Their binding results from a balance between attractive forces, which tend to make the system collapse, and repulsive ones, which stabilize it to a finite size. This talk will present our recent experiments on quantum liquid droplets: macroscopic clusters of ultra-cold atoms that are eight orders of magnitude more dilute than liquid Helium, but have similar liquid-like properties. In particular, they remain self-trapped in the absence of external confinement due to the compensation of attractive mean-field forces and an effective repulsion stemming from quantum fluctuations [D. S. Petrov, Phys. Rev. Lett. 115, 155302 (2015)].
We observe these self-bound droplets in a mixture of two Bose-Einstein condensates with attractive inter-state and repulsive intra-state interactions. Exploiting in situ imaging, we directly measure their ultra-low densities and micro-meter scaled sizes, and demonstrate the many-body origin of their stabilization mechanism. Furthermore, we observe that for small atom numbers quantum pressure is sufficient to dissociate the droplets and drive a liquid-to-gas transition, which we map out as a function of atom number and interaction strength [C. R. Cabrera et al., arXiv:1708.07806].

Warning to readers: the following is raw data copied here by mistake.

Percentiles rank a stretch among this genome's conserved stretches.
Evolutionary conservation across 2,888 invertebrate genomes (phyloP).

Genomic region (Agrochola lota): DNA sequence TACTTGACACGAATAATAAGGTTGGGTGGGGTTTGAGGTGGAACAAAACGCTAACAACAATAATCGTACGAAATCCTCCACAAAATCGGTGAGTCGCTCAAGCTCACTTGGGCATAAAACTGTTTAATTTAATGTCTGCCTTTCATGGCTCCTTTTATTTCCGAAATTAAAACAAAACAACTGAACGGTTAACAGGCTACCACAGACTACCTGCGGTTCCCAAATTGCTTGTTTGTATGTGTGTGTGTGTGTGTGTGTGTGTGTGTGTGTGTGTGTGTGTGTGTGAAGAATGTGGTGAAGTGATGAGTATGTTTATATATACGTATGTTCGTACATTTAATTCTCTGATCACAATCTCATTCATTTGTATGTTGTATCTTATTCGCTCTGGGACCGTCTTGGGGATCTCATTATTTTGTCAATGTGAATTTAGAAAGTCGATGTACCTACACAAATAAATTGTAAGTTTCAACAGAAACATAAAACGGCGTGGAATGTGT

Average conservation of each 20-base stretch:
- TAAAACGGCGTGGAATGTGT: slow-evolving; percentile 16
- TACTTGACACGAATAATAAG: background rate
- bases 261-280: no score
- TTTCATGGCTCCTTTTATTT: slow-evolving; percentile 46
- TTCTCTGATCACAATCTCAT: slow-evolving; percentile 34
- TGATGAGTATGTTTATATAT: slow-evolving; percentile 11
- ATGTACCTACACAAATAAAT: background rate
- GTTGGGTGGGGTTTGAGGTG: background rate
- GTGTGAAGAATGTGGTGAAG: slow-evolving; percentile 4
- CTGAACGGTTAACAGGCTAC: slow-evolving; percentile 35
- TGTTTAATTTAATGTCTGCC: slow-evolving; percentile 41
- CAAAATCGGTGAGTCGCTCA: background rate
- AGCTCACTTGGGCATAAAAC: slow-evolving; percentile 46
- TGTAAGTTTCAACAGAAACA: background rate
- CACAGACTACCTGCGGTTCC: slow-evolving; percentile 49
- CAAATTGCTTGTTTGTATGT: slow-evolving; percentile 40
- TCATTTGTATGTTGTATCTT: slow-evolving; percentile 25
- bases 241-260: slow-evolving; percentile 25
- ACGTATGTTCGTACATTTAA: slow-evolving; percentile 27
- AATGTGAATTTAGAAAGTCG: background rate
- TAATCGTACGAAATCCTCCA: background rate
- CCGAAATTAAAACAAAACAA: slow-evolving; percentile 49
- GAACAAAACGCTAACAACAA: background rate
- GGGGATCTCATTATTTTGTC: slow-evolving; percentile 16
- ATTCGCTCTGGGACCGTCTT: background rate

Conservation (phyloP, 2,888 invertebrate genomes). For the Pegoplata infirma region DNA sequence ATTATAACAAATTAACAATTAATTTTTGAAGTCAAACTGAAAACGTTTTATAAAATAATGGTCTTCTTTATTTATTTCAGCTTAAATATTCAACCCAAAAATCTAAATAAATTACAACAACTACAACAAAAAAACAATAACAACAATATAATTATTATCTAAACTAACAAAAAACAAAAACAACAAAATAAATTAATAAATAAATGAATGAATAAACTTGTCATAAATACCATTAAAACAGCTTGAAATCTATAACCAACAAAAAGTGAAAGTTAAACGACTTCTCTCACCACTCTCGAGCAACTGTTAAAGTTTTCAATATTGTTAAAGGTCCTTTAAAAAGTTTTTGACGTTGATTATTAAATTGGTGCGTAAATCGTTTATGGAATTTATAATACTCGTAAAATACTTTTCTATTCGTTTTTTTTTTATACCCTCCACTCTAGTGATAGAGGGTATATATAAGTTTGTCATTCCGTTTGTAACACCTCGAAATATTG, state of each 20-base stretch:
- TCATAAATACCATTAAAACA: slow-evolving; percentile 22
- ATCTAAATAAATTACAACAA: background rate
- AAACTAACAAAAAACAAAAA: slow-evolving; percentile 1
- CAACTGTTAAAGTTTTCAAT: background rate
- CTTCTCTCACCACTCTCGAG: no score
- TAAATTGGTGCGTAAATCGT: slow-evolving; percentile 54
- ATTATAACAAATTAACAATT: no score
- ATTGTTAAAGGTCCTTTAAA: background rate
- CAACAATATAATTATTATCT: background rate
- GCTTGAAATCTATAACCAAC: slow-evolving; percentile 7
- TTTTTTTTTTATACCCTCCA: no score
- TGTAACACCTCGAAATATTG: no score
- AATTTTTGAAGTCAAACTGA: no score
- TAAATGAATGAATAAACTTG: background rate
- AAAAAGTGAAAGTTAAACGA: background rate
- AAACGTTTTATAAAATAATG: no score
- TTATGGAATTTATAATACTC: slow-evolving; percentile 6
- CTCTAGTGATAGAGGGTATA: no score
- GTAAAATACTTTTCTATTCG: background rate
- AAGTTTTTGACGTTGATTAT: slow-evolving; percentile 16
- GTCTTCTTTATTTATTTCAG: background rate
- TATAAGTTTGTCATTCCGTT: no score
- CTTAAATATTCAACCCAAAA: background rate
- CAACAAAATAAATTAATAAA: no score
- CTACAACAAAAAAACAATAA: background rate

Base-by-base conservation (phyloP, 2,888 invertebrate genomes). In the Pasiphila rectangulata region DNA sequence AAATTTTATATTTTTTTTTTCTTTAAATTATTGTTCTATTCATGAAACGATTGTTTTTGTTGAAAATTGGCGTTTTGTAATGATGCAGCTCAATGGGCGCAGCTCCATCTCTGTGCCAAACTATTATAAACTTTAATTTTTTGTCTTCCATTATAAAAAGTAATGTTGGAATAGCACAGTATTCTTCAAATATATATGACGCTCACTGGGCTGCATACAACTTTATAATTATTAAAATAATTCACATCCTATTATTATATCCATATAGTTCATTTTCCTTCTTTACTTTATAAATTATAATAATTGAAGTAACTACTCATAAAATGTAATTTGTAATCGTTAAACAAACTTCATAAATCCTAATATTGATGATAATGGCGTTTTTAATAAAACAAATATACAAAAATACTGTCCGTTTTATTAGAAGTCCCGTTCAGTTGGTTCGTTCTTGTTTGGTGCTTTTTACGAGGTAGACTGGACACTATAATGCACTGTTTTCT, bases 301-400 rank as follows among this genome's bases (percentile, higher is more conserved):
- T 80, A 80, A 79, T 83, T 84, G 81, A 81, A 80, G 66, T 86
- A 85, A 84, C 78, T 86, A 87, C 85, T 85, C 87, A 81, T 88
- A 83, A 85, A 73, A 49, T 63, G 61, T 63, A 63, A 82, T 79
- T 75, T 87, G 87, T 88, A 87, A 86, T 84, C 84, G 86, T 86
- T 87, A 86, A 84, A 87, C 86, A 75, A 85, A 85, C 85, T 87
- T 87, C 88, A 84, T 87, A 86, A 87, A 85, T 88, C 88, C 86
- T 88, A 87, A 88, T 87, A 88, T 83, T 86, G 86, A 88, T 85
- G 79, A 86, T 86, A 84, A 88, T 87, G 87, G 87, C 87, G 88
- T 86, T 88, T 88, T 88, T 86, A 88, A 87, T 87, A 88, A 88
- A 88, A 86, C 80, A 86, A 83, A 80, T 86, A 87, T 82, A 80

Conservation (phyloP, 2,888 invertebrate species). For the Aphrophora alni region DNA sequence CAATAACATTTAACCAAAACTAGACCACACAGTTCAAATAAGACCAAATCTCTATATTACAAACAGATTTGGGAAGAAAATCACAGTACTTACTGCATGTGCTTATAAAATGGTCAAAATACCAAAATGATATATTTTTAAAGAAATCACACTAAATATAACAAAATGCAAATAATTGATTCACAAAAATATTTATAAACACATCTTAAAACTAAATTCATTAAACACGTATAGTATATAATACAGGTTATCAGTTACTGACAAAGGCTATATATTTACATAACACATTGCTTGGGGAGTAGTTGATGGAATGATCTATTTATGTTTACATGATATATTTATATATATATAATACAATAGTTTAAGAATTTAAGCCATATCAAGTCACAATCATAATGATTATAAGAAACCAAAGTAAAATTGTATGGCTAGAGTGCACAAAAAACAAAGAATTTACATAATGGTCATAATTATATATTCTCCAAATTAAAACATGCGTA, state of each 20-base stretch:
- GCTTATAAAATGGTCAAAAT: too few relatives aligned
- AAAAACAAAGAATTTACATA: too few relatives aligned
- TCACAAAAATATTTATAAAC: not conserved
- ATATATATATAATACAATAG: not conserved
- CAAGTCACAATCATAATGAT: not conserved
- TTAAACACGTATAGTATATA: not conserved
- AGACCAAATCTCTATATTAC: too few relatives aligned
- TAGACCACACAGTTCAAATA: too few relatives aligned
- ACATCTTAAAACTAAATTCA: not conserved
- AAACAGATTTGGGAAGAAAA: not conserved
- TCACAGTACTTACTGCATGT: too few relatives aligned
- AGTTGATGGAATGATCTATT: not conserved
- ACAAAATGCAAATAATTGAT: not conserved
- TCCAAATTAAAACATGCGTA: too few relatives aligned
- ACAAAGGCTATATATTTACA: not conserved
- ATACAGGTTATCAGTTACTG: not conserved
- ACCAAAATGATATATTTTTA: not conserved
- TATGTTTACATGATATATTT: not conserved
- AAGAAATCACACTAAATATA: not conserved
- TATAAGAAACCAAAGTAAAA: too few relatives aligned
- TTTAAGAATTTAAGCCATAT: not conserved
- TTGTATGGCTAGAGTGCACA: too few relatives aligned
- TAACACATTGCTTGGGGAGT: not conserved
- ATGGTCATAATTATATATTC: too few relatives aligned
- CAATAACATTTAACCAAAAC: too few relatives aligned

In a second series of experiments, we study the difference existing between these liquid droplets and more conventional bright solitons. In analogy to non-linear optics, the former can be seen as one-dimensional matter-wave solitons stabilized by dispersion, whereas the latter correspond to high-dimensional solitons stabilized by a higher order non-linearity due to quantum fluctuations. We find that depending on the system parameters, solitons and droplets can be smoothly connected or remain distinct states coexisting only in a bi-stable region, and we determine experimentally its boundary [P. Cheiney et al., arXiv:1710.11079].